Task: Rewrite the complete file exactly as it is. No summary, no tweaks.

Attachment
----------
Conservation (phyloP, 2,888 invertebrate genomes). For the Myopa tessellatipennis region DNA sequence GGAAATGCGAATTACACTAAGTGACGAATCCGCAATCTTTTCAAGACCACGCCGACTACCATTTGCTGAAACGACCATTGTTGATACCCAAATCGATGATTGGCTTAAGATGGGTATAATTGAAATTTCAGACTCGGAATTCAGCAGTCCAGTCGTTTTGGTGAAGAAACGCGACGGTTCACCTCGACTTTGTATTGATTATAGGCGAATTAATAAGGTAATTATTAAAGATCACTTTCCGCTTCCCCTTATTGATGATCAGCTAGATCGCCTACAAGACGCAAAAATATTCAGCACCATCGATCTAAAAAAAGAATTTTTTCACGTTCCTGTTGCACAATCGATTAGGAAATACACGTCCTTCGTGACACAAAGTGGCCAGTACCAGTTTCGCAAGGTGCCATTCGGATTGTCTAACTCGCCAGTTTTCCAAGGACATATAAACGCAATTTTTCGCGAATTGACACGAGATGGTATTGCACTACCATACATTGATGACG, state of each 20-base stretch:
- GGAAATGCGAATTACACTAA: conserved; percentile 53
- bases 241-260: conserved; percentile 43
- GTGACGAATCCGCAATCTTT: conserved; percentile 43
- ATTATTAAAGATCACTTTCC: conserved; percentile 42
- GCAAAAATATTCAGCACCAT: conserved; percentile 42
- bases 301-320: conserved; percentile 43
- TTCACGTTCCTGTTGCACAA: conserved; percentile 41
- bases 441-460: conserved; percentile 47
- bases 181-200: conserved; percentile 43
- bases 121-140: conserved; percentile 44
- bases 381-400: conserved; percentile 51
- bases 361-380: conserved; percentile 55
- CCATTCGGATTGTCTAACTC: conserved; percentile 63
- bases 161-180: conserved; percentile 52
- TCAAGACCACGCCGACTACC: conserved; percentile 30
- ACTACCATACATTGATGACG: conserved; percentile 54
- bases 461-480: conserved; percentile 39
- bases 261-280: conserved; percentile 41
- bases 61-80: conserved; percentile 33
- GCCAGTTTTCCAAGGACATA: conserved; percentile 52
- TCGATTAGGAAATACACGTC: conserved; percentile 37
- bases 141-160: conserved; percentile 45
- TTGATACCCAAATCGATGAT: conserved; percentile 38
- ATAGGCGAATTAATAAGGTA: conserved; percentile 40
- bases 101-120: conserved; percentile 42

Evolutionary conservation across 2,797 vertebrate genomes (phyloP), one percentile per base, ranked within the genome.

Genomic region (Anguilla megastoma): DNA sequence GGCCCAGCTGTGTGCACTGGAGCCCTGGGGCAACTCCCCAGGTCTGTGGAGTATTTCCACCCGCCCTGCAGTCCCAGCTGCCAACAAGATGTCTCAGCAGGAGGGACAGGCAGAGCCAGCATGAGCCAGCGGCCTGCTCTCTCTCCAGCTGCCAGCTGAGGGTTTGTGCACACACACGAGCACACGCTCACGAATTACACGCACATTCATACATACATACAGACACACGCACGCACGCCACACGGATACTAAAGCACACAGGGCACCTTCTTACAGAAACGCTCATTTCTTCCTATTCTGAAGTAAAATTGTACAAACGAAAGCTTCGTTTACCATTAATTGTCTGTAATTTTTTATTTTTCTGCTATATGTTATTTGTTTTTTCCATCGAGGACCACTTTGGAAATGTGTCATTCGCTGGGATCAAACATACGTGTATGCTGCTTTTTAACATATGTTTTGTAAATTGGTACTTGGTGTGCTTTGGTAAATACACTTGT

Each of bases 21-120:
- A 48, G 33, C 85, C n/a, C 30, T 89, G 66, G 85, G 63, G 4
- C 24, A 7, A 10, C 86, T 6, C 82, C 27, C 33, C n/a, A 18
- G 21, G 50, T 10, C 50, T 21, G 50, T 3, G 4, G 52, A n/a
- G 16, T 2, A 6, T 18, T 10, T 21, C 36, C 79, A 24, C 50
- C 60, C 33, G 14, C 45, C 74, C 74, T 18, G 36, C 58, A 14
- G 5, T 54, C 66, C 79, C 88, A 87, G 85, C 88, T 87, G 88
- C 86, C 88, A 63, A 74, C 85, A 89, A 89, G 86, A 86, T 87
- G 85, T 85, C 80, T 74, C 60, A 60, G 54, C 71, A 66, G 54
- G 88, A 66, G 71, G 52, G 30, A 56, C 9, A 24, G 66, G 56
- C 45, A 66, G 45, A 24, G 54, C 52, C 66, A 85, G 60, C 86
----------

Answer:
Conservation (phyloP, 2,888 invertebrate genomes). For the Myopa tessellatipennis region DNA sequence GGAAATGCGAATTACACTAAGTGACGAATCCGCAATCTTTTCAAGACCACGCCGACTACCATTTGCTGAAACGACCATTGTTGATACCCAAATCGATGATTGGCTTAAGATGGGTATAATTGAAATTTCAGACTCGGAATTCAGCAGTCCAGTCGTTTTGGTGAAGAAACGCGACGGTTCACCTCGACTTTGTATTGATTATAGGCGAATTAATAAGGTAATTATTAAAGATCACTTTCCGCTTCCCCTTATTGATGATCAGCTAGATCGCCTACAAGACGCAAAAATATTCAGCACCATCGATCTAAAAAAAGAATTTTTTCACGTTCCTGTTGCACAATCGATTAGGAAATACACGTCCTTCGTGACACAAAGTGGCCAGTACCAGTTTCGCAAGGTGCCATTCGGATTGTCTAACTCGCCAGTTTTCCAAGGACATATAAACGCAATTTTTCGCGAATTGACACGAGATGGTATTGCACTACCATACATTGATGACG, state of each 20-base stretch:
- GGAAATGCGAATTACACTAA: conserved; percentile 53
- bases 241-260: conserved; percentile 43
- GTGACGAATCCGCAATCTTT: conserved; percentile 43
- ATTATTAAAGATCACTTTCC: conserved; percentile 42
- GCAAAAATATTCAGCACCAT: conserved; percentile 42
- bases 301-320: conserved; percentile 43
- TTCACGTTCCTGTTGCACAA: conserved; percentile 41
- bases 441-460: conserved; percentile 47
- bases 181-200: conserved; percentile 43
- bases 121-140: conserved; percentile 44
- bases 381-400: conserved; percentile 51
- bases 361-380: conserved; percentile 55
- CCATTCGGATTGTCTAACTC: conserved; percentile 63
- bases 161-180: conserved; percentile 52
- TCAAGACCACGCCGACTACC: conserved; percentile 30
- ACTACCATACATTGATGACG: conserved; percentile 54
- bases 461-480: conserved; percentile 39
- bases 261-280: conserved; percentile 41
- bases 61-80: conserved; percentile 33
- GCCAGTTTTCCAAGGACATA: conserved; percentile 52
- TCGATTAGGAAATACACGTC: conserved; percentile 37
- bases 141-160: conserved; percentile 45
- TTGATACCCAAATCGATGAT: conserved; percentile 38
- ATAGGCGAATTAATAAGGTA: conserved; percentile 40
- bases 101-120: conserved; percentile 42

Evolutionary conservation across 2,797 vertebrate genomes (phyloP), one percentile per base, ranked within the genome.

Genomic region (Anguilla megastoma): DNA sequence GGCCCAGCTGTGTGCACTGGAGCCCTGGGGCAACTCCCCAGGTCTGTGGAGTATTTCCACCCGCCCTGCAGTCCCAGCTGCCAACAAGATGTCTCAGCAGGAGGGACAGGCAGAGCCAGCATGAGCCAGCGGCCTGCTCTCTCTCCAGCTGCCAGCTGAGGGTTTGTGCACACACACGAGCACACGCTCACGAATTACACGCACATTCATACATACATACAGACACACGCACGCACGCCACACGGATACTAAAGCACACAGGGCACCTTCTTACAGAAACGCTCATTTCTTCCTATTCTGAAGTAAAATTGTACAAACGAAAGCTTCGTTTACCATTAATTGTCTGTAATTTTTTATTTTTCTGCTATATGTTATTTGTTTTTTCCATCGAGGACCACTTTGGAAATGTGTCATTCGCTGGGATCAAACATACGTGTATGCTGCTTTTTAACATATGTTTTGTAAATTGGTACTTGGTGTGCTTTGGTAAATACACTTGT

Each of bases 21-120:
- A 48, G 33, C 85, C n/a, C 30, T 89, G 66, G 85, G 63, G 4
- C 24, A 7, A 10, C 86, T 6, C 82, C 27, C 33, C n/a, A 18
- G 21, G 50, T 10, C 50, T 21, G 50, T 3, G 4, G 52, A n/a
- G 16, T 2, A 6, T 18, T 10, T 21, C 36, C 79, A 24, C 50
- C 60, C 33, G 14, C 45, C 74, C 74, T 18, G 36, C 58, A 14
- G 5, T 54, C 66, C 79, C 88, A 87, G 85, C 88, T 87, G 88
- C 86, C 88, A 63, A 74, C 85, A 89, A 89, G 86, A 86, T 87
- G 85, T 85, C 80, T 74, C 60, A 60, G 54, C 71, A 66, G 54
- G 88, A 66, G 71, G 52, G 30, A 56, C 9, A 24, G 66, G 56
- C 45, A 66, G 45, A 24, G 54, C 52, C 66, A 85, G 60, C 86